Posted by: liturgicalyear | March 22, 2011

Whiter than snow

Yesterday, the second day of spring, snow fell.  It’s been a long winter here in New England with storm after storm dumping piles and piles of record-setting snow as far as the eye can see.  Everyone is ready for it to be gone.  In fact, just yesterday morning with great hope, I pointed out to my husband the small pile remaining in the front yard.  Now, it’s nowhere to be found because a fresh layer of the white stuff blankets the whole yard.  Ugh!  It didn’t amount to much, only an inch or so, but something seemed very wrong with its resurgence.

Unless you live in a place where snow is a regular thing, I don’t think you can really understand the psychology of the snow dweller.  The first snow of the season transcends time.  It is always exciting.  The little kid in each of us delights in it.  We remember what it was like to go sledding and to make forts and snow angels.  We remember snowball fights with our siblings and the kids in the neighborhood.  We remember being out for hours just having fun, chilled to the bone, but refusing to retreat.  Only the setting sun drove us inside. 

Over time as the winter progresses, the adult takes over.  We shovel the driveway and clear the walk – yet again.  We scrape the ice off the windshield before we crawl along the roads in snow induced traffic jams.  The roads narrow with the increasing size of the snow banks, and those piles get dirtier with each passing day.   A new storm engenders a new round of complaints.  By the time March arrives, the child is pushed aside and only adult thoughts of warmth and green fill our minds.  The transcendence of that first snow is chased away by the struggle of living its reality.

In today’s Old Testament reading, the prophet Isaiah speaks of snow:

Come now, let us set things right,
says the LORD:
Though your sins be like scarlet,
they may become white as snow;
Though they be crimson red,
they may become white as wool.
If you are willing, and obey,
you shall eat the good things of the land;
But if you refuse and resist,
the sword shall consume you:
for the mouth of the LORD has spoken!  (Is 1:18-20)

Could there be a greater contrast than scarlet on white?  I remember doing my newspaper route when I was a kid and seeing the blood of an injured paw in the snow.  It doesn’t really fade the way blood usually does – oxygen changing it quickly to brown.  No, its contrast lingers and remains vivid.  Yet, the prophet Isaiah tells us our sins, though they “be like scarlet…may become white as snow.”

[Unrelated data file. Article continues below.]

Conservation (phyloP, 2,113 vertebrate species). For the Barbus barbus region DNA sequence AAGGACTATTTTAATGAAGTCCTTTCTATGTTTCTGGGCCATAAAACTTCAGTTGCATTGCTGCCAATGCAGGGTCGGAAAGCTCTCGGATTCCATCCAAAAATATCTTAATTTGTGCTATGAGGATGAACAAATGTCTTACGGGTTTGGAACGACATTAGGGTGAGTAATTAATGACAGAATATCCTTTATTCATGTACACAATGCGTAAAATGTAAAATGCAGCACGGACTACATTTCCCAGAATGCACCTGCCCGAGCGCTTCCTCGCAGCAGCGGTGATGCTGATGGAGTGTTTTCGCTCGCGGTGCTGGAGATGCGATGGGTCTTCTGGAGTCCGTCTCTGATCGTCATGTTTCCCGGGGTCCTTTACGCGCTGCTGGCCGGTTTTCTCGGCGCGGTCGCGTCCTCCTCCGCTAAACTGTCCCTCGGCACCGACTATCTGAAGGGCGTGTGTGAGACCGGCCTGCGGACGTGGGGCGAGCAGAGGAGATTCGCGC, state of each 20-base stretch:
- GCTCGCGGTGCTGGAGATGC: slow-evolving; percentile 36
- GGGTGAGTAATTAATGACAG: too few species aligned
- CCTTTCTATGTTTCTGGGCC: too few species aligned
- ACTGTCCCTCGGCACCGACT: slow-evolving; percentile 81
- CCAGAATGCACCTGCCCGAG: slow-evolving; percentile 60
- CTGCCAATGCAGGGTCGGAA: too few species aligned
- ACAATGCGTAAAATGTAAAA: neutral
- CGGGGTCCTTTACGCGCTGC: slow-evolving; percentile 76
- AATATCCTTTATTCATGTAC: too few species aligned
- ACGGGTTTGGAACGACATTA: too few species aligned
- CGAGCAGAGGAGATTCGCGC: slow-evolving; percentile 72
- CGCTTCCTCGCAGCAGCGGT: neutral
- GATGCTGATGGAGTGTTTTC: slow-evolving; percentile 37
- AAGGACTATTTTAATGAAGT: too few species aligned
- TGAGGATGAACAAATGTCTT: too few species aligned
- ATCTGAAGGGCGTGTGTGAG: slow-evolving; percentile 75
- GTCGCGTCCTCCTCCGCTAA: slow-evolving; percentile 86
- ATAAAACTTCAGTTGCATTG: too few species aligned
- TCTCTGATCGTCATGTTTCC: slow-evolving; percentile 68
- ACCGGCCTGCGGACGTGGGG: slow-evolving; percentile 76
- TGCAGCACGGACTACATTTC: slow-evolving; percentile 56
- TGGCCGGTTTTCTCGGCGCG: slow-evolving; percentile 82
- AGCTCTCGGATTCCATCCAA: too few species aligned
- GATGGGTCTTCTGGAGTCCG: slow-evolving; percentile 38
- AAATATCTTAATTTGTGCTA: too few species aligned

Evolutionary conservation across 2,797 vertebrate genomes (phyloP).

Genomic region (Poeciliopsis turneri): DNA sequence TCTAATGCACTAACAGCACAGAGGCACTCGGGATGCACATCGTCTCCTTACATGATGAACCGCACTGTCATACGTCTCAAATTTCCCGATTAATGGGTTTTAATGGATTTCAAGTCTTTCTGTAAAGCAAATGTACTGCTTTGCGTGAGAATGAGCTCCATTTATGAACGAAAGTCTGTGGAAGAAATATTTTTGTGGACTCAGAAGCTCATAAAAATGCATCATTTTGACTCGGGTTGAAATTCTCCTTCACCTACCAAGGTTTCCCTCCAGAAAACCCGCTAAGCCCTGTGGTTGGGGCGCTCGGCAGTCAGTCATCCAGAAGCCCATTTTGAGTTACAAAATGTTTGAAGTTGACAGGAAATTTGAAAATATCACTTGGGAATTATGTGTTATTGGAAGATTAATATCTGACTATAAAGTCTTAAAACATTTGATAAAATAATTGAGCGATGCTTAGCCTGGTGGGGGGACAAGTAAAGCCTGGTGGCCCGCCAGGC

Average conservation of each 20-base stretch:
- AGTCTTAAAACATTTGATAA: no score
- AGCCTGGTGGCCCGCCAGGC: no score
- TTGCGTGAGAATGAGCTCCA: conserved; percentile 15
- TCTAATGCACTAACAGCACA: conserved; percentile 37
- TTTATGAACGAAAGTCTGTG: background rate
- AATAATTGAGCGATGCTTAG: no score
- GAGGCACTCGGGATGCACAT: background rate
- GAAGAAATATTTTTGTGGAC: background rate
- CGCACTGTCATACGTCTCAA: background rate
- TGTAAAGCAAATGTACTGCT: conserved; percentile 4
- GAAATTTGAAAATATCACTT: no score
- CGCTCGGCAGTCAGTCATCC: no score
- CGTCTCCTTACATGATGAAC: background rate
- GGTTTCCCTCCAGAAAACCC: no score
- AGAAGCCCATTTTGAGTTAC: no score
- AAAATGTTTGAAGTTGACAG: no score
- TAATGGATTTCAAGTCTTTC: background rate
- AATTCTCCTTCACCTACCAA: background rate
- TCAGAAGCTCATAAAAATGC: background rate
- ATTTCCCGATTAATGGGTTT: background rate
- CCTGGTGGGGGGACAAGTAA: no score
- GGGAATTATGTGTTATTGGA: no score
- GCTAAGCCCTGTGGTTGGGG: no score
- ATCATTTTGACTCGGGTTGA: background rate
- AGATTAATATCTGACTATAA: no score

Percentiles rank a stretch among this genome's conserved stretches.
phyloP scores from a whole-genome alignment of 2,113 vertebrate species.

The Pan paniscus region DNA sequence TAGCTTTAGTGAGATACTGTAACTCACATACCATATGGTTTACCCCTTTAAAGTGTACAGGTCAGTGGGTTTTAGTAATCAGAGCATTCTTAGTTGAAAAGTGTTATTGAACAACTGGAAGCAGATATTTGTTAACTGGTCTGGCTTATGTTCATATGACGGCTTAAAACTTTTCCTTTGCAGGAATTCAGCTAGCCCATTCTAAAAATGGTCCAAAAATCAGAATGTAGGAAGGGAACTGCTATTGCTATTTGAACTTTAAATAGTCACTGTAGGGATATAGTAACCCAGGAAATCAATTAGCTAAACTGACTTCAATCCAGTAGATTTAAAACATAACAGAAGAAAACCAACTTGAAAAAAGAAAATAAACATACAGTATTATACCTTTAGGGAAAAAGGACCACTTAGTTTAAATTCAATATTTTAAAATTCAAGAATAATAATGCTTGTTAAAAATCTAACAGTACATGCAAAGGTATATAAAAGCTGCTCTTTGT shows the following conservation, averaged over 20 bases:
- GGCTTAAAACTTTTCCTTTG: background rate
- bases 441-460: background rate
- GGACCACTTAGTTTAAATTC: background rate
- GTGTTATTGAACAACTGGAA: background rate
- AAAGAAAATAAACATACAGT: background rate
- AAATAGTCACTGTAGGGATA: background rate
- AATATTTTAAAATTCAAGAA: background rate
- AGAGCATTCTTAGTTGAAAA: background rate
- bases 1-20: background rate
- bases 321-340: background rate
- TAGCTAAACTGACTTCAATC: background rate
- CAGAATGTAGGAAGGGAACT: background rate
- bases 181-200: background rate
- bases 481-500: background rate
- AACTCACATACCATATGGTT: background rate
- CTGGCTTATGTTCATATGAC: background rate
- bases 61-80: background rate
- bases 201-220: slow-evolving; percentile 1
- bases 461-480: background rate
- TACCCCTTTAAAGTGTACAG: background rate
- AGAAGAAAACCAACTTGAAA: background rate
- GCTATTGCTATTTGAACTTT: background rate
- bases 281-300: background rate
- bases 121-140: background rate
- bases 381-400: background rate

Just as the first snow transcends time and brings us back to an age of innocence, the sacrifice of Jesus transcends time, taking away our sin and restoring our innocence.  There’s a catch, though: we must be “willing and obey.”  Pretty simple, huh?

Easier said than done.  We get distracted by the driveway that needs shoveling, the walkway that needs clearing, and the ice on the windshield.  Eventually the snow is brown and unsightly.  Kind of like soul:  after confession our soul is pure and white, but day by day the cares of the world and the needs of the day change our focus; we fall into sin.  The snow becomes gritty and dirty.  We want the purity of the white snow, but we neglect the hard work of being willing and obeying. 

As I surveyed the landscape this morning, the snow lay pure and white on the ground.  The ugly piles of gritty, dirty snow could not be seen.  The sun rose brightly and the birds chirped sweetly, full of hope.   Spring is on its way.  Our souls, too, can be cleansed and made new, blanketed by the scarlet white of the blood of the Lamb, Jesus Christ.

So today, let us pray for an increase in the thirst for holiness, for a willing heart, and for a contrite spirit to obey.  If you haven’t already done so, make an appointment for confession or plan to go at the scheduled time at your parish this weekend.  Let it snow!

We adore you, O Christ, and we bless you because by Your Holy Cross You have redeemed the world!  Anne



  1. loved the analogy of snow-purity-blood of Christ to bring our souls to God through confession.
    I know so many disturbed people that don’t understand they need to find God.

  2. This is a lovely message of hope. It reminds us that we are sinners, but that we don’t have to be and there is a way out of sin through confession.

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